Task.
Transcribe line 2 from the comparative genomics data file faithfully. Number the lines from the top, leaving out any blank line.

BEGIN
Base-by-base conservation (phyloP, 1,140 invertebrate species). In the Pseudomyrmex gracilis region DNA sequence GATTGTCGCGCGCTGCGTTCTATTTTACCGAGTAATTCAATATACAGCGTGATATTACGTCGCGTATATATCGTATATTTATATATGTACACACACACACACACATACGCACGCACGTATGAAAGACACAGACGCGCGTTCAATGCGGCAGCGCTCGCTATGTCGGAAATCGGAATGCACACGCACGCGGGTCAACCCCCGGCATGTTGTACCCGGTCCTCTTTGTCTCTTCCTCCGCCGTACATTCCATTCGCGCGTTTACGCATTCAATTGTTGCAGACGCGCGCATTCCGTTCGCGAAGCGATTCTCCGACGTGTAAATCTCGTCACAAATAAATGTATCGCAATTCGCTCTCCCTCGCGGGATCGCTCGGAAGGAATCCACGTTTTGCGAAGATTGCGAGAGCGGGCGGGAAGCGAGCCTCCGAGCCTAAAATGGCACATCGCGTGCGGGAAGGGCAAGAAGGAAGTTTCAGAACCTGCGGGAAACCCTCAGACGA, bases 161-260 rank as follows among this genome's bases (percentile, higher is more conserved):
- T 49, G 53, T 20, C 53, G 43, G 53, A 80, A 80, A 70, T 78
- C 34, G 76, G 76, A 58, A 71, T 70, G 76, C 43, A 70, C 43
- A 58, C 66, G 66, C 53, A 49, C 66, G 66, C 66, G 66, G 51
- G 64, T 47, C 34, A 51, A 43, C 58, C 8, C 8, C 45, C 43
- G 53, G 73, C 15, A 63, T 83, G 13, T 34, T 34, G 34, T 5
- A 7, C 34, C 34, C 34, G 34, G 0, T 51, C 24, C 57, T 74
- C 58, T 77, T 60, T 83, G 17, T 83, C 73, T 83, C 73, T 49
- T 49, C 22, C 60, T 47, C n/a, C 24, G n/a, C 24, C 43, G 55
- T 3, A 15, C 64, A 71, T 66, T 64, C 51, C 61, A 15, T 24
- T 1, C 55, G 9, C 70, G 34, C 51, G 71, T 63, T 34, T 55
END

- T 49, G 53, T 20, C 53, G 43, G 53, A 80, A 80, A 70, T 78